from being packaged up in a function definition.

Now notice that, exceopt for the the variable names, this is the same operation we just named
`cross`

:

```
def cross (rows,cols):
return [r+c for r in rows for c in cols]
```

So we can rewrite the computation on `box_units`

as follows:

```
box_units = [cross(lets,nums)
for lets in ('ABC','DEF','GHI')
for nums in ('123','456','789')]
```

Notice how much easier it is to understand. We know
what the operation `cross`

, so we understand what this
code is doing: It takes the cross product of each of the
letter groups with each of the number groups, 9 cross
products in all, to make the set of box units. This is probably the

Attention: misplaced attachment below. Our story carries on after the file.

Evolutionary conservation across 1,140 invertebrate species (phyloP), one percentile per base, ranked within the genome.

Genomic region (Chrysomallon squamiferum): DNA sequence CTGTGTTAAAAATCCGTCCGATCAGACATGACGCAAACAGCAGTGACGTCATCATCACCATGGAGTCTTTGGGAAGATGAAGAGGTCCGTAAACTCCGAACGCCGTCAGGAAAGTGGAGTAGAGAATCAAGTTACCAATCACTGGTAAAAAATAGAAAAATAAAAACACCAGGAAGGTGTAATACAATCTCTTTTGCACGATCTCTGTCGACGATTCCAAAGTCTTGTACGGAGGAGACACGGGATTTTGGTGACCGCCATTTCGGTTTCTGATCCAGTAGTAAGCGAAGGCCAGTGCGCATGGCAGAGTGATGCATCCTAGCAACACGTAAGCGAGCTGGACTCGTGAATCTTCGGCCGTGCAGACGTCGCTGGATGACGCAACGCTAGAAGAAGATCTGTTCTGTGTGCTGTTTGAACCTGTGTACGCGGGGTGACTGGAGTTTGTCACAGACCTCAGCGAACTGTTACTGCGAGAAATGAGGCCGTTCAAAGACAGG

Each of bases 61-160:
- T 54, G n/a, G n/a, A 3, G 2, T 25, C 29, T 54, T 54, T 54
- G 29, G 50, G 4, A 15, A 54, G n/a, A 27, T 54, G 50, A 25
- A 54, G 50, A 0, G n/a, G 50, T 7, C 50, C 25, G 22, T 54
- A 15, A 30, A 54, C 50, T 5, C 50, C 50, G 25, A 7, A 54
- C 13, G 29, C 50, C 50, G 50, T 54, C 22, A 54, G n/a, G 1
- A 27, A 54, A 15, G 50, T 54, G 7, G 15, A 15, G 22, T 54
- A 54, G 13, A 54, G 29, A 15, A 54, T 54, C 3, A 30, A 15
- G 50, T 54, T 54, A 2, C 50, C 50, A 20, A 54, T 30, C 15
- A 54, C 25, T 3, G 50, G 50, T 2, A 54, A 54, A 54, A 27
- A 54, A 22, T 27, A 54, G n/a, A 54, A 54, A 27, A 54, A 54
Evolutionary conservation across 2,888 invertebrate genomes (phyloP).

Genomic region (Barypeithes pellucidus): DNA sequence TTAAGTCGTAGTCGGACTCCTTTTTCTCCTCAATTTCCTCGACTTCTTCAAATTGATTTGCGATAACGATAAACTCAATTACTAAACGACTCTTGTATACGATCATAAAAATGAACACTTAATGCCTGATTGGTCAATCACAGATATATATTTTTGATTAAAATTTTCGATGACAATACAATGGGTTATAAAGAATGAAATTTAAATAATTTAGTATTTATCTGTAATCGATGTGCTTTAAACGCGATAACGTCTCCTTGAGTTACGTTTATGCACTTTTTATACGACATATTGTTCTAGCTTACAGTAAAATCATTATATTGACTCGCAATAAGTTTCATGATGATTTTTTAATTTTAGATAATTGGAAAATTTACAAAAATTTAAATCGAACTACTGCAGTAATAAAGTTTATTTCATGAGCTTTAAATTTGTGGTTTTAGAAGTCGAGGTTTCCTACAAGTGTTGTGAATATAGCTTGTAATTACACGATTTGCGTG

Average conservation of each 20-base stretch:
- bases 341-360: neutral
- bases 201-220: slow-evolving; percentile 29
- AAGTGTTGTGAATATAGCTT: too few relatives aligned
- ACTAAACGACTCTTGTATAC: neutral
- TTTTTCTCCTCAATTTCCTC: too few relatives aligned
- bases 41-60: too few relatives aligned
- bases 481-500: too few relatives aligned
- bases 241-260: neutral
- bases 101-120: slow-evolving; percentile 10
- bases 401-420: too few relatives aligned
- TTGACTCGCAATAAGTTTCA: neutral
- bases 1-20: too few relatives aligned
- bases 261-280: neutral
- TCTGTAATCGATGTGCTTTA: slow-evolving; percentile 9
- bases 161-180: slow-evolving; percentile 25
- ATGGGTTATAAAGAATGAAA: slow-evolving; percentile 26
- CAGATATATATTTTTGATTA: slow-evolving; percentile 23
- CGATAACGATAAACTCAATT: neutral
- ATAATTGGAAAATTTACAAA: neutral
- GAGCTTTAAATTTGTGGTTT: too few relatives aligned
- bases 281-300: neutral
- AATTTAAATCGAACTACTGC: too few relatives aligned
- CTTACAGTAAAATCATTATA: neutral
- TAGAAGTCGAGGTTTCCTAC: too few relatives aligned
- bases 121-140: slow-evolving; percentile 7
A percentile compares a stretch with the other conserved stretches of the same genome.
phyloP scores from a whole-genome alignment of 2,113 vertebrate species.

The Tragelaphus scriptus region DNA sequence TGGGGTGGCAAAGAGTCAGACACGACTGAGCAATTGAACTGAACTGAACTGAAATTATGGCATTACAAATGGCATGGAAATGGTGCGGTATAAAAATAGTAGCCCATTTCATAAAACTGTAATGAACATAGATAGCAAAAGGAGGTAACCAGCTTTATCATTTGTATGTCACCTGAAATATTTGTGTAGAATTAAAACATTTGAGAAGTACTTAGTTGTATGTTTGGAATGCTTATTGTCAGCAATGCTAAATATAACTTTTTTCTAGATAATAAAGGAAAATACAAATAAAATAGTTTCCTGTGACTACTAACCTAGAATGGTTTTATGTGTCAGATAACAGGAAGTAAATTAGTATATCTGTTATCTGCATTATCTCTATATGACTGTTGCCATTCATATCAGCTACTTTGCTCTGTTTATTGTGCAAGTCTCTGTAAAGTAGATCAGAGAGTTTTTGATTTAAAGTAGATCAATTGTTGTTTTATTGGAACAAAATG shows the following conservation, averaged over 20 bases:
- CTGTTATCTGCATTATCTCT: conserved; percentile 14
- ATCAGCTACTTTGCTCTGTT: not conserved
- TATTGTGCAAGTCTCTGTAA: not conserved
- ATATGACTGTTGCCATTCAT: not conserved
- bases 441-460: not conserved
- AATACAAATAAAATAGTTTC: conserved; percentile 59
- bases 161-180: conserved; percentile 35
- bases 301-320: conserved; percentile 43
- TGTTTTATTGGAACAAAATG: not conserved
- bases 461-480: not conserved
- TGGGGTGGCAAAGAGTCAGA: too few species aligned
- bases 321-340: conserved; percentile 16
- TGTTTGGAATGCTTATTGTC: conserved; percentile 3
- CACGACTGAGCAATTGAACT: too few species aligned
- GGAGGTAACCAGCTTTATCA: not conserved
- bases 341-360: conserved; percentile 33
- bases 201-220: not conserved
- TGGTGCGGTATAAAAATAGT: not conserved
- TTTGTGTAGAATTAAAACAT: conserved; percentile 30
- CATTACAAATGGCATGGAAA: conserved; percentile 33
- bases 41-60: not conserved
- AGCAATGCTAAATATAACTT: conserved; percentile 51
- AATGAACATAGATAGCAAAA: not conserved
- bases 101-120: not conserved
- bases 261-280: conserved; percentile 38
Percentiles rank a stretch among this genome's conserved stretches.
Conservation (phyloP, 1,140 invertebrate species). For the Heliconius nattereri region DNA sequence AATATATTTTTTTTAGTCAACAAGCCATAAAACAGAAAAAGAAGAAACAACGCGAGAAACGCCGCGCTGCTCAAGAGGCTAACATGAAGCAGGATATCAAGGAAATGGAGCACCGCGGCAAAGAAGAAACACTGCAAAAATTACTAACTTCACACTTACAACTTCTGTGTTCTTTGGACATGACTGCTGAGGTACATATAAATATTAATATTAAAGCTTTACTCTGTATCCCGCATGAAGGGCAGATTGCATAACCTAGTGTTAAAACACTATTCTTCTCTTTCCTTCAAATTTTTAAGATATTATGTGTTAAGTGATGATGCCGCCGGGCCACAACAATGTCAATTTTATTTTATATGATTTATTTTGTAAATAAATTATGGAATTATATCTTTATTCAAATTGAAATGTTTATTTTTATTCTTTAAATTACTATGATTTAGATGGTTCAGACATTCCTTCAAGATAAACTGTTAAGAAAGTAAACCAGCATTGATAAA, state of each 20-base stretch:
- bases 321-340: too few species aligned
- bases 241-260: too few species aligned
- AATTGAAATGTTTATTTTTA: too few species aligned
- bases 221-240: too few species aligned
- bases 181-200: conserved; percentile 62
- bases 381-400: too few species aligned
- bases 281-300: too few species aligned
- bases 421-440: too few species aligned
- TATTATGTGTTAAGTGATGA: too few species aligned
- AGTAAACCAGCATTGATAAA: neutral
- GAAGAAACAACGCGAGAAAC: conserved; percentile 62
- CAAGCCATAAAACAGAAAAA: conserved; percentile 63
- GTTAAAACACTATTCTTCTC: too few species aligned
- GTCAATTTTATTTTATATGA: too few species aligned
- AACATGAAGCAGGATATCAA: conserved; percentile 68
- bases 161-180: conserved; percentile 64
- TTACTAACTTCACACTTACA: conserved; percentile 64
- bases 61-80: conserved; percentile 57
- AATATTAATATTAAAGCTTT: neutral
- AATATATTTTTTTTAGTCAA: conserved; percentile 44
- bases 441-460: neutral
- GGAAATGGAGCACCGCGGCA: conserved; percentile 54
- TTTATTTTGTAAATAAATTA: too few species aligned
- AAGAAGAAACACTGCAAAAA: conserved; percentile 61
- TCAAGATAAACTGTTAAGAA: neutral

major reason for using function definitions. It makes
your program easier to to understand, especially if you give your
functions names that make it clear what they do.

## 3.6.2. Further examples¶

Python functions can of course compute mathematical functions. Some examples follow, to help illustrate the idea of reusability.

The formula for the area of a circle is:

A function for computing the area of a circle:

```
from math import pi
def circle_area(r):
return pi * (r**2)
```

The formula for computing the volume of a sphere is:

A function for computing the volume of a sphere:

```
from math import pi
def sphere_volume(r):
return (4.0/3) * pi * (r**3)
```

A slightly more efficient function for computing the volume of a sphere:

```
from math import pi
sphere_volume_constant = (4.0/3)*pi
def sphere_volume(r):
return sphere_volume_constant * (r**3)
```

The formula for computing the volume of a cylinder is:

A function for computing the volume of a cylinder:

```
from math import pi
def cylinder_volume(r,h):
return pi * (r**2) * h
```